Working overseas and missing your mom

Your first and truest ally

Face it: When things get really difficult at work or when the people you live with prove more challenging than usual, you will normally grab your phone to have even a short talk with your mother. It’s normally just an issue of how much money you have set aside for making calls. Thank goodness for things like Facebook, WhatsApp, Skype, and Viber.

When I was still an Overseas Filipino Worker (OFW) in Singapore, I was one of the musicians in my church. In one Mass for Filipinos, the priest focused on how each and every one of us there owed so much to our mothers. Hit with some inspiration, I began playing the notes of “Sa Ugoy ng Duyan” on the piano. When I glanced at the congregation, hardly any person there, male or female, had dry eyes.

Why does any discussion on mothers cause such a reaction? For starters, a mother is always a person’s first supporter, the first fan. If you think about it, the mother is also the first real friend and chat mate with some mothers talking to their children as early as the pregnancy stage. Many of us have the experience of our mothers knowing something was up even before we knew about it or had the gumption to talk about it.

For example, when I was seven years old, I came home and my mom just looked at me. “May lagnat ka.” I gave this quizzical look and said, “Ha?” True enough, I was running a fever even though I didn’t feel it yet.

That’s how moms are and this is one reason why we can’t hide much from them and why our mothers are normally our first and truest allies.

This is why each OFW will always have this nagging question: How is my my mom? Is she okay?

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Remember the times when you were too tired that she carried you?

This question is made stronger every time an OFW comes home only to leave for work again. You just can’t get rid of that feeling that maybe just so you don’t worry about her, your mother is not telling you everything she actually needs.

This is one of the reasons why BeamAndGo came to be. Each OFW wants a good measure of assurance that things are okay back home. You’re like that, aren’t you?

The surprise and the usual

Giving your mother chocolates is a good thing. So is giving her a bag of groceries. Mothers love that their little baby is able to earn a living, live a life independently, and send a goody or two back home one in a while. She won’t tell you though. You just see the twinkle in her eye and perhaps the hastily-brushed-off tear.

With BeamAndGo, you can actually do this much more easily and more frequently. For example, if you send her a BeamAndGo gift certificate of Php 1,000 (approximately SGD 30 or HKD 160), she can easily get perhaps the following items:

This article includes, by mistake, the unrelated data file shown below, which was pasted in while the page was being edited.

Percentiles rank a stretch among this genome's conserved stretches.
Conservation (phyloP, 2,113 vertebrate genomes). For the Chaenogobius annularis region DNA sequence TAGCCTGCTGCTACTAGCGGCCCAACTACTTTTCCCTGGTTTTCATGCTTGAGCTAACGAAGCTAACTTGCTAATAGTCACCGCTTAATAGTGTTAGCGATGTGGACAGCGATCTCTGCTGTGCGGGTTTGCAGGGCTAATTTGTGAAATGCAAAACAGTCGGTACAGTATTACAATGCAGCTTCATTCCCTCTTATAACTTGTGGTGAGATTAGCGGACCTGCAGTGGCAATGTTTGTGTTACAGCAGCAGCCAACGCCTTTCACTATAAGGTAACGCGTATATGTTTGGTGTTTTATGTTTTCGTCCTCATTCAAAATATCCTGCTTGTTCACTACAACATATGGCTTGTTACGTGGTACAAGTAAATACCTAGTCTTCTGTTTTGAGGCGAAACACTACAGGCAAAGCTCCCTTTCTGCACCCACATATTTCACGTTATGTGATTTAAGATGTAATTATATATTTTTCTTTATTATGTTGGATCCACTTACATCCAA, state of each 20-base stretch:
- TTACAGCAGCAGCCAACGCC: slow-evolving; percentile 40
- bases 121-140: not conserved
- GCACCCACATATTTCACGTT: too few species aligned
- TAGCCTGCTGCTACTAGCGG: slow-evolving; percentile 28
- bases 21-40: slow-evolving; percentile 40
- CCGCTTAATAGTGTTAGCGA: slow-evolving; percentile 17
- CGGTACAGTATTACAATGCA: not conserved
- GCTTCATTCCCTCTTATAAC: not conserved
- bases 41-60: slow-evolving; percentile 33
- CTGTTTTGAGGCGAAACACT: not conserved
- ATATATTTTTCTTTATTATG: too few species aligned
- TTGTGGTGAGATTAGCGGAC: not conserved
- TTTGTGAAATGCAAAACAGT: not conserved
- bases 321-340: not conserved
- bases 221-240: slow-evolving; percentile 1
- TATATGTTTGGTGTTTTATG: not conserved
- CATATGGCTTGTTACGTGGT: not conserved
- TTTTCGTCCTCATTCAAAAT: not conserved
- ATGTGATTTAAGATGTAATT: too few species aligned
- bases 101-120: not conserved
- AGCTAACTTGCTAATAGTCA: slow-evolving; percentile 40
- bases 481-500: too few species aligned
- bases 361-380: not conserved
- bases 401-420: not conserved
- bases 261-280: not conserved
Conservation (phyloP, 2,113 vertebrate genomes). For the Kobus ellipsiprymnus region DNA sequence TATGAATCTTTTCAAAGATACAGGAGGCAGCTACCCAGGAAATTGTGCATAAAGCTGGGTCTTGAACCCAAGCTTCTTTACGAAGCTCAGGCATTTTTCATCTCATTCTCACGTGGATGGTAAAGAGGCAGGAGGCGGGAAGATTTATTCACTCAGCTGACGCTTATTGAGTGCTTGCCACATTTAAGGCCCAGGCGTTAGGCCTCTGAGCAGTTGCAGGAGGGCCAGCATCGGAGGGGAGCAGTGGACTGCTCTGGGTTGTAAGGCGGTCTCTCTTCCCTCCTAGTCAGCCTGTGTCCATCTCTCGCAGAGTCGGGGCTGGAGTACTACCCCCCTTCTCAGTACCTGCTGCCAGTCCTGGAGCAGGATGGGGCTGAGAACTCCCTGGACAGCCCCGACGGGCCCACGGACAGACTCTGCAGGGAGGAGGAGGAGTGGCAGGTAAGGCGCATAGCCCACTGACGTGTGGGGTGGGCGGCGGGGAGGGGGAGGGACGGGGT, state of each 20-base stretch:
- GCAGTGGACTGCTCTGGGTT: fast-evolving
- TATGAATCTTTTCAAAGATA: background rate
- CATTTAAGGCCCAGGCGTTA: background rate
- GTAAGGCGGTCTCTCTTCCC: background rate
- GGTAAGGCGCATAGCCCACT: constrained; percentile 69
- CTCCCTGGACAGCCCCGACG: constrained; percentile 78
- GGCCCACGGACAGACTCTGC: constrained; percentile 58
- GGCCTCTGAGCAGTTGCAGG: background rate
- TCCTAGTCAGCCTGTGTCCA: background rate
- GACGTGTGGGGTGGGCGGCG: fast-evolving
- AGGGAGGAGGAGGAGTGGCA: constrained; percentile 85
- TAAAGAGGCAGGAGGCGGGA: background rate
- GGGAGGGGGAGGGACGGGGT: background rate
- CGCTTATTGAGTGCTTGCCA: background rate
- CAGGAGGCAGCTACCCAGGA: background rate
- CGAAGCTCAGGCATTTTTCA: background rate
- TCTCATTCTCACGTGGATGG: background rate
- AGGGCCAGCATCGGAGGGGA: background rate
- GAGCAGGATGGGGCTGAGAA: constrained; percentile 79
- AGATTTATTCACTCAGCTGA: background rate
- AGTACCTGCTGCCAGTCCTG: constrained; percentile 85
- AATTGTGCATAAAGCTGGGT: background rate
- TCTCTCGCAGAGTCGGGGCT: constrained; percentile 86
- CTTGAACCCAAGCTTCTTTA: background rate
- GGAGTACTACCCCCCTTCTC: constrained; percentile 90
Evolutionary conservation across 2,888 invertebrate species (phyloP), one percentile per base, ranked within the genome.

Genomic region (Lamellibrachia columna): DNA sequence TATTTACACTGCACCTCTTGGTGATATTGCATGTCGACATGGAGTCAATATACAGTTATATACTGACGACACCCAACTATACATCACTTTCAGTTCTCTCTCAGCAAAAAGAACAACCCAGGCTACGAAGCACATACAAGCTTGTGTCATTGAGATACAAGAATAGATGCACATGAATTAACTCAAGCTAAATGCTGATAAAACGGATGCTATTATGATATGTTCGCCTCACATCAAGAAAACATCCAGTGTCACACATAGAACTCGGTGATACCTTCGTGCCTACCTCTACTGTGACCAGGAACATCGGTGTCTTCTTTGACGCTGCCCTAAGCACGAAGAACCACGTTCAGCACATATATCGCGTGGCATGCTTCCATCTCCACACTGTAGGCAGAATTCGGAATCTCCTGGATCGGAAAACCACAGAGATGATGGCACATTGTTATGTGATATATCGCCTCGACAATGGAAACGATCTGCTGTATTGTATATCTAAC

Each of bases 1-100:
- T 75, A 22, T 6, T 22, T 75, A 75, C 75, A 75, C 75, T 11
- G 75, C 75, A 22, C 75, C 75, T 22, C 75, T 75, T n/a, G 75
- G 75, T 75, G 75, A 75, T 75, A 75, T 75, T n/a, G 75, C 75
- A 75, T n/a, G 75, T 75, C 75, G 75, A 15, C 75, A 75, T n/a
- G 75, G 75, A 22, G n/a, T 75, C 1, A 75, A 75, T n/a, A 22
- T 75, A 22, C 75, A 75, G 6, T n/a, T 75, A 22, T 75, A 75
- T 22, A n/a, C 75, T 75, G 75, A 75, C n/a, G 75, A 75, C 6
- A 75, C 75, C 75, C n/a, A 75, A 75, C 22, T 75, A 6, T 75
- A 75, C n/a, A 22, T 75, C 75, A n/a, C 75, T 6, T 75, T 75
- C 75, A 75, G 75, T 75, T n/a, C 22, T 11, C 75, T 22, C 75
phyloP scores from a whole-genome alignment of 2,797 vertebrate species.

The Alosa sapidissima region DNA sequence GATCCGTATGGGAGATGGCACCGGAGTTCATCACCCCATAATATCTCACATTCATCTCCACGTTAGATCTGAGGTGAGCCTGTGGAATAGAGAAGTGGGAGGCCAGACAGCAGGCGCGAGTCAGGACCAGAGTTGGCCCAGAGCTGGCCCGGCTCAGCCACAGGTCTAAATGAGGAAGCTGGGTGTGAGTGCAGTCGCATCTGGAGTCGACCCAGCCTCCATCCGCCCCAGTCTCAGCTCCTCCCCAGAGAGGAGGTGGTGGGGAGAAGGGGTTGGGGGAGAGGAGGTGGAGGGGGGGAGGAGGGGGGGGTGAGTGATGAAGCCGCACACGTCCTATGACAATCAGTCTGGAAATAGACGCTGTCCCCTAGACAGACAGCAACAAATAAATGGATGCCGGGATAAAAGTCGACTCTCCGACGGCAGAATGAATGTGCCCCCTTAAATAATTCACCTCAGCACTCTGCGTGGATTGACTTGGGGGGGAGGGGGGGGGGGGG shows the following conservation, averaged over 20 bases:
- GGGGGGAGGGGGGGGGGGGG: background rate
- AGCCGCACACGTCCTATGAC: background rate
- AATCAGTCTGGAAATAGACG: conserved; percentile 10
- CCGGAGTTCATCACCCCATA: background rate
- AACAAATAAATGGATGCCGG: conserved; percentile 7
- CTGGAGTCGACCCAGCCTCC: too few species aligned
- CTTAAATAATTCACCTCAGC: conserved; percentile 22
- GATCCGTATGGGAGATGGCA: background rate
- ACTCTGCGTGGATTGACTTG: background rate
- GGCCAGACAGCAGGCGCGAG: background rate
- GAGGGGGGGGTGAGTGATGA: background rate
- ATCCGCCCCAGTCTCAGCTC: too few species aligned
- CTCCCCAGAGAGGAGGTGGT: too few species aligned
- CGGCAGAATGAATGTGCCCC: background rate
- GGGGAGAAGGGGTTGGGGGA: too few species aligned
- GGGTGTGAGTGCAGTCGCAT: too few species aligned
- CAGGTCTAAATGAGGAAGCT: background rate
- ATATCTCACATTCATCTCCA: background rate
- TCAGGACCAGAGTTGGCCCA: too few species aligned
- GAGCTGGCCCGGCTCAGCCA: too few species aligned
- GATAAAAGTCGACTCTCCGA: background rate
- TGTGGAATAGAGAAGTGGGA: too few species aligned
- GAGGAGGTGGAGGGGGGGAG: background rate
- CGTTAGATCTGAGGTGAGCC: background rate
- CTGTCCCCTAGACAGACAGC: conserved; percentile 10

1. Adult milk (600g): Php 270
  2. Sugar-free Coffee (20 packs): Php 106
  3. Crackers (850g): Php 147
  4. Dried Mangoes (100g): Php 50
  5. 5 cups of instant noodles (35g): Php 79
  6. Spaghetti (450g): Php 36
  7. Sweet Spaghetti Sauce (25kg): Php 22
  8. Cooking oil (1L): Php 170
  9. High Fiber bread loaf: Php 90
  10. Cheddar cheese: Php 45
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Halina. Bili na!

What’s even better is that BeamAndGo’s partner merchants offer better value than leading supermarkets. These merchants are your “neighborhood” groceries such as Gaisano Mall of Davao (Davao), Gaisano Capital (Cebu), or Iloilo Supermart (Iloilo). Knowing these guys are also on your side can truly give a whole new and meaningful importance to your hard-earned money.

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She was your first companion and lakwatsa buddy.

When you miss your mother, maybe, instead of going out with some friends to burn that SGD 30 or HKD 160, you can just go to the BeamAndGo website and send your mom something that she appreciate.

What we have above most likely won’t last a month but think of it as something like your way of giving back to mom for all the times she didn’t have a lot of money but spent it on one slice of 3M Pizza or a Burger Machine cheeseburger and a bottle of Coke just so her little baby could have something to eat after a tiring day in school.

Yes, that’s your mom, nanay, mama, nanang, inay, ima, mudra. Why don’t you give her a call now and tell her something is on the way to make her smile?

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